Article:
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  • Cited by 46
Cambridge University Press
Online publication date:
August 2011
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Book description

Medically unexplained symptoms and somatisation are the fifth most common reason for visits to doctors in the USA, and form one of the most expensive diagnostic categories in Europe. The range of disorders involved includes irritable bowel syndrome, chronic widespread pain and chronic fatigue syndrome. This book reviews the current literature, clarifies and disseminates clear information about the size and scope of the problem, and discusses current and future national and international guidelines. It also identifies barriers to progress and makes evidence-based recommendations for the management of medically unexplained symptoms and somatisation. Written and edited by leading experts in the field, this authoritative text defines international best practice and is an important resource for psychiatrists, clinical psychologists, primary care doctors and those responsible for establishing health policy.

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  • 8 - Identification, assessment and treatment of individual patients
    pp 175-216
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    This chapter considers three groups, medically unexplained symptoms, somatoform disorders, and functional somatic syndromes. Describing the nature of these groups, it talks about their prevalence in cross-sectional studies in primary, secondary care and population-based studies. Medically unexplained symptoms are very common both in the general population and in primary and secondary care, but at least in the first two settings most are transient. Systematic reviews of the prevalence of irritable bowel syndrome in population-based samples have indicated that the prevalence varies considerably with the definition of the syndrome. Functional somatic syndromes are also common but only some patients with these syndromes also have numerous somatic symptoms. There is little doubt that somatoform disorders, or bodily distress syndromes, are an important and challenging group of conditions that are expensive in terms of healthcare use and time missed from work.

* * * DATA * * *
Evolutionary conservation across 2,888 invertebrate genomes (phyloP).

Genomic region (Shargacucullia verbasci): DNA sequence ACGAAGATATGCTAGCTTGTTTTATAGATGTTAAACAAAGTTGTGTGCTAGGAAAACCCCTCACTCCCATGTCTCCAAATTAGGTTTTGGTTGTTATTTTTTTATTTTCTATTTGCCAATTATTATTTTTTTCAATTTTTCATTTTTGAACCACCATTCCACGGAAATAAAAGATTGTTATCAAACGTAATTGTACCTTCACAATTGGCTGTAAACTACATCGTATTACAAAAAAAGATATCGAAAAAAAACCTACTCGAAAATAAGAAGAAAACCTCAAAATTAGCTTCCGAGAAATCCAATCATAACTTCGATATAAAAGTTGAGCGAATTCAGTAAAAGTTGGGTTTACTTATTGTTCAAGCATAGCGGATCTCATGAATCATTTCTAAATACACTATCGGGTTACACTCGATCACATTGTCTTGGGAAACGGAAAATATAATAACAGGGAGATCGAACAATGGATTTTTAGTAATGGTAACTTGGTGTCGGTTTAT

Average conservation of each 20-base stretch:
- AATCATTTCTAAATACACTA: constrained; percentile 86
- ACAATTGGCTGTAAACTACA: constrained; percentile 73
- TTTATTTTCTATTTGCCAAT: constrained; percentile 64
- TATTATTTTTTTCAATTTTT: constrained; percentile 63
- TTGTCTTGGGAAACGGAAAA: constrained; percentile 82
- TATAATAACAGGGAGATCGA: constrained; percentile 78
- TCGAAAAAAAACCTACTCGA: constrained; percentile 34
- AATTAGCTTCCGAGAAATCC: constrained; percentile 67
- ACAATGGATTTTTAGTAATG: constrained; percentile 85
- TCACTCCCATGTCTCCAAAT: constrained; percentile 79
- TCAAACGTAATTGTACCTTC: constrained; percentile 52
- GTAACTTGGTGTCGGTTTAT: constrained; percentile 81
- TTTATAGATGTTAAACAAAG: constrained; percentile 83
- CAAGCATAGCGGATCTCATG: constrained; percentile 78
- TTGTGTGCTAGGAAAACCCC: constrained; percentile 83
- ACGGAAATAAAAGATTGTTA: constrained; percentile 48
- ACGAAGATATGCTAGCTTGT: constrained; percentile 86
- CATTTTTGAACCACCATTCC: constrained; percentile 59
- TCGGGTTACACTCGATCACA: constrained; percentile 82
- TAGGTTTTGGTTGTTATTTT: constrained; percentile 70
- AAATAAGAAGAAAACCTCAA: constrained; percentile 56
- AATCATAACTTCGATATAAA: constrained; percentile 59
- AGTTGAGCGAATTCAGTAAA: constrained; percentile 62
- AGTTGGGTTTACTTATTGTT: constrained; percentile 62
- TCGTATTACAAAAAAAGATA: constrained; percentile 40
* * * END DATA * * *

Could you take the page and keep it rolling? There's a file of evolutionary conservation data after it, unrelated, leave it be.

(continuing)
• 9 - Training
    pp 217-235
  • View abstract


    This chapter discusses the terminology, stressing the difficulties of the words and concept of medically unexplained symptoms (MUS), and discussing the pros and cons of alternative terms. A fundamental problem with the concept underlying medically unexplained symptoms is the dualism it fosters. The chapter provides the empirical foundation of positive psychobehavioural descriptors, and refers to their suitability as diagnostic criteria in more detail. It has been shown that patients with chronic unexplained symptoms report a negative self-concept of being weak, not tolerating stress and not tolerating any physical challenges. Avoidance of physical activities was the most powerful discriminator between patients with somatic complaints needing medical help and feeling disabled, and those with somatic complaints but without healthcare needs or disability. An important conceptual issue concerns the influence on classification of the psychophysiological models for the experience of disabling bodily symptoms.
  • 10 - Achieving optimal treatment organisation in different countries
    pp 236-252
  • Suggestions for service development applicable across different healthcare systems
  • View abstract


    This chapter provides an overview of the current state of evidence regarding treatment of medically unexplained symptoms, somatisation and the functional somatic syndromes. Both primary and secondary care studies have been performed to assess the efficacy of psychological interventions, most commonly cognitive behaviour therapy administered by a mental health professional, or antidepressants, prescribed by the patient's usual doctor. Thirteen trials evaluated cognitive behaviour therapy, five evaluated antidepressants, four the effect of a consultation letter to the general practitioner (GP) and three the training of GPs. The chapter reviews psychological treatments and the use of antidepressants. It uses three systematic reviews to provide an overview of the evidence of efficacy of interventions for functional somatic symptoms. The evidence is stronger for some pharmacological treatments than for psychological treatments partly because of the universal use of placebo tablets and the lack of an attention-placebo in psychological treatment trials.


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